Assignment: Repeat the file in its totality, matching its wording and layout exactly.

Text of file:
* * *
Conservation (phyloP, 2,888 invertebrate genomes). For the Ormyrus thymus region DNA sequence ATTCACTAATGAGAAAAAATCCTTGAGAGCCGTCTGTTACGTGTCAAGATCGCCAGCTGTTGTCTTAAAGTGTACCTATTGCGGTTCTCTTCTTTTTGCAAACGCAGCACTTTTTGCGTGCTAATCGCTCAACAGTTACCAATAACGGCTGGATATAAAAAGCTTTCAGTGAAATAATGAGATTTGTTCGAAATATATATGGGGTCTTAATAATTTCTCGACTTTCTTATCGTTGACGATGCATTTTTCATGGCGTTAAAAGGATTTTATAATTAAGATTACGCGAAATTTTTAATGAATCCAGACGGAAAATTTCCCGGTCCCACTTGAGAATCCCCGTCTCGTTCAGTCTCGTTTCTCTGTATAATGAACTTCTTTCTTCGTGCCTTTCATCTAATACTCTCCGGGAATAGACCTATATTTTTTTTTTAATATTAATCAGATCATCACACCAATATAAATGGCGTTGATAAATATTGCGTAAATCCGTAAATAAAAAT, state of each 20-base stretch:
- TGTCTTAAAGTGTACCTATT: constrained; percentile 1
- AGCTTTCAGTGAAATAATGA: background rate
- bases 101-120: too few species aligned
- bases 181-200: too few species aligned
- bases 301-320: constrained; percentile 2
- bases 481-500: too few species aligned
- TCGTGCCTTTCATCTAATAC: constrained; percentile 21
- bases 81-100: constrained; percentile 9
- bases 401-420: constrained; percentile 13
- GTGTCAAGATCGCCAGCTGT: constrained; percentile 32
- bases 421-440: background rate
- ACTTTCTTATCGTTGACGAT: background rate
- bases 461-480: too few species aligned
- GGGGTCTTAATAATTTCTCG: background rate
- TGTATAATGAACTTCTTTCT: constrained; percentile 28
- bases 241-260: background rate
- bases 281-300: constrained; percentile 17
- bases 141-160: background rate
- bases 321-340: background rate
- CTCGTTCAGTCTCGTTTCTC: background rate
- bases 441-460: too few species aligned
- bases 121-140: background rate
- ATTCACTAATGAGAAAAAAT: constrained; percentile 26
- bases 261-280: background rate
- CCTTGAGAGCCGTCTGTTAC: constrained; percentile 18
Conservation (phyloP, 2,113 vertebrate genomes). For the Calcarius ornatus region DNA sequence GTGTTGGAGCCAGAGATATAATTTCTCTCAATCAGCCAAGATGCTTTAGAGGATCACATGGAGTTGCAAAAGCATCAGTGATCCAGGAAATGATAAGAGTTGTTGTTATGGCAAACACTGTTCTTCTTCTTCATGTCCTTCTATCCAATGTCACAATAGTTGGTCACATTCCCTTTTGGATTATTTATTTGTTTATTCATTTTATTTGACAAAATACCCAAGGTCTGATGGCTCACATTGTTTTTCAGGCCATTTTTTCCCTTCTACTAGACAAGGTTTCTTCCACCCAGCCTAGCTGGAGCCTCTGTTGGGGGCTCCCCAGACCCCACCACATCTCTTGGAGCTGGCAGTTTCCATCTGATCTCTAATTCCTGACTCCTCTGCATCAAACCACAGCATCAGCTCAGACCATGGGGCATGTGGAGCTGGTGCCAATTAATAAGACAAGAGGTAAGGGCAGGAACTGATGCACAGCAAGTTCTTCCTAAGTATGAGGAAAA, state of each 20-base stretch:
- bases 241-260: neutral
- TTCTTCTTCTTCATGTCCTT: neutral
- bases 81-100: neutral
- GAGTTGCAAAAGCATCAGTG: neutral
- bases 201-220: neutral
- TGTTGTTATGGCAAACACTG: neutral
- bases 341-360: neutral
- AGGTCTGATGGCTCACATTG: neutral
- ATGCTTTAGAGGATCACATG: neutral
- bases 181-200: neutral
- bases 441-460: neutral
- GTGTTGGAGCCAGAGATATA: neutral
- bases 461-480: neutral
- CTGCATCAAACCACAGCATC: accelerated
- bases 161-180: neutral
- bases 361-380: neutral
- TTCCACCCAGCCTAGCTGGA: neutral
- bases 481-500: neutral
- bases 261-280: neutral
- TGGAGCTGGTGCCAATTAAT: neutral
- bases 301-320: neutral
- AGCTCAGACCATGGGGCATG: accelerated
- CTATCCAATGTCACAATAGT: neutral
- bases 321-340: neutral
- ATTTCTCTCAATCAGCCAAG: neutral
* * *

Conservation (phyloP, 2,888 invertebrate genomes). For the Ormyrus thymus region DNA sequence ATTCACTAATGAGAAAAAATCCTTGAGAGCCGTCTGTTACGTGTCAAGATCGCCAGCTGTTGTCTTAAAGTGTACCTATTGCGGTTCTCTTCTTTTTGCAAACGCAGCACTTTTTGCGTGCTAATCGCTCAACAGTTACCAATAACGGCTGGATATAAAAAGCTTTCAGTGAAATAATGAGATTTGTTCGAAATATATATGGGGTCTTAATAATTTCTCGACTTTCTTATCGTTGACGATGCATTTTTCATGGCGTTAAAAGGATTTTATAATTAAGATTACGCGAAATTTTTAATGAATCCAGACGGAAAATTTCCCGGTCCCACTTGAGAATCCCCGTCTCGTTCAGTCTCGTTTCTCTGTATAATGAACTTCTTTCTTCGTGCCTTTCATCTAATACTCTCCGGGAATAGACCTATATTTTTTTTTTAATATTAATCAGATCATCACACCAATATAAATGGCGTTGATAAATATTGCGTAAATCCGTAAATAAAAAT, state of each 20-base stretch:
- TGTCTTAAAGTGTACCTATT: constrained; percentile 1
- AGCTTTCAGTGAAATAATGA: background rate
- bases 101-120: too few species aligned
- bases 181-200: too few species aligned
- bases 301-320: constrained; percentile 2
- bases 481-500: too few species aligned
- TCGTGCCTTTCATCTAATAC: constrained; percentile 21
- bases 81-100: constrained; percentile 9
- bases 401-420: constrained; percentile 13
- GTGTCAAGATCGCCAGCTGT: constrained; percentile 32
- bases 421-440: background rate
- ACTTTCTTATCGTTGACGAT: background rate
- bases 461-480: too few species aligned
- GGGGTCTTAATAATTTCTCG: background rate
- TGTATAATGAACTTCTTTCT: constrained; percentile 28
- bases 241-260: background rate
- bases 281-300: constrained; percentile 17
- bases 141-160: background rate
- bases 321-340: background rate
- CTCGTTCAGTCTCGTTTCTC: background rate
- bases 441-460: too few species aligned
- bases 121-140: background rate
- ATTCACTAATGAGAAAAAAT: constrained; percentile 26
- bases 261-280: background rate
- CCTTGAGAGCCGTCTGTTAC: constrained; percentile 18
Conservation (phyloP, 2,113 vertebrate genomes). For the Calcarius ornatus region DNA sequence GTGTTGGAGCCAGAGATATAATTTCTCTCAATCAGCCAAGATGCTTTAGAGGATCACATGGAGTTGCAAAAGCATCAGTGATCCAGGAAATGATAAGAGTTGTTGTTATGGCAAACACTGTTCTTCTTCTTCATGTCCTTCTATCCAATGTCACAATAGTTGGTCACATTCCCTTTTGGATTATTTATTTGTTTATTCATTTTATTTGACAAAATACCCAAGGTCTGATGGCTCACATTGTTTTTCAGGCCATTTTTTCCCTTCTACTAGACAAGGTTTCTTCCACCCAGCCTAGCTGGAGCCTCTGTTGGGGGCTCCCCAGACCCCACCACATCTCTTGGAGCTGGCAGTTTCCATCTGATCTCTAATTCCTGACTCCTCTGCATCAAACCACAGCATCAGCTCAGACCATGGGGCATGTGGAGCTGGTGCCAATTAATAAGACAAGAGGTAAGGGCAGGAACTGATGCACAGCAAGTTCTTCCTAAGTATGAGGAAAA, state of each 20-base stretch:
- bases 241-260: neutral
- TTCTTCTTCTTCATGTCCTT: neutral
- bases 81-100: neutral
- GAGTTGCAAAAGCATCAGTG: neutral
- bases 201-220: neutral
- TGTTGTTATGGCAAACACTG: neutral
- bases 341-360: neutral
- AGGTCTGATGGCTCACATTG: neutral
- ATGCTTTAGAGGATCACATG: neutral
- bases 181-200: neutral
- bases 441-460: neutral
- GTGTTGGAGCCAGAGATATA: neutral
- bases 461-480: neutral
- CTGCATCAAACCACAGCATC: accelerated
- bases 161-180: neutral
- bases 361-380: neutral
- TTCCACCCAGCCTAGCTGGA: neutral
- bases 481-500: neutral
- bases 261-280: neutral
- TGGAGCTGGTGCCAATTAAT: neutral
- bases 301-320: neutral
- AGCTCAGACCATGGGGCATG: accelerated
- CTATCCAATGTCACAATAGT: neutral
- bases 321-340: neutral
- ATTTCTCTCAATCAGCCAAG: neutral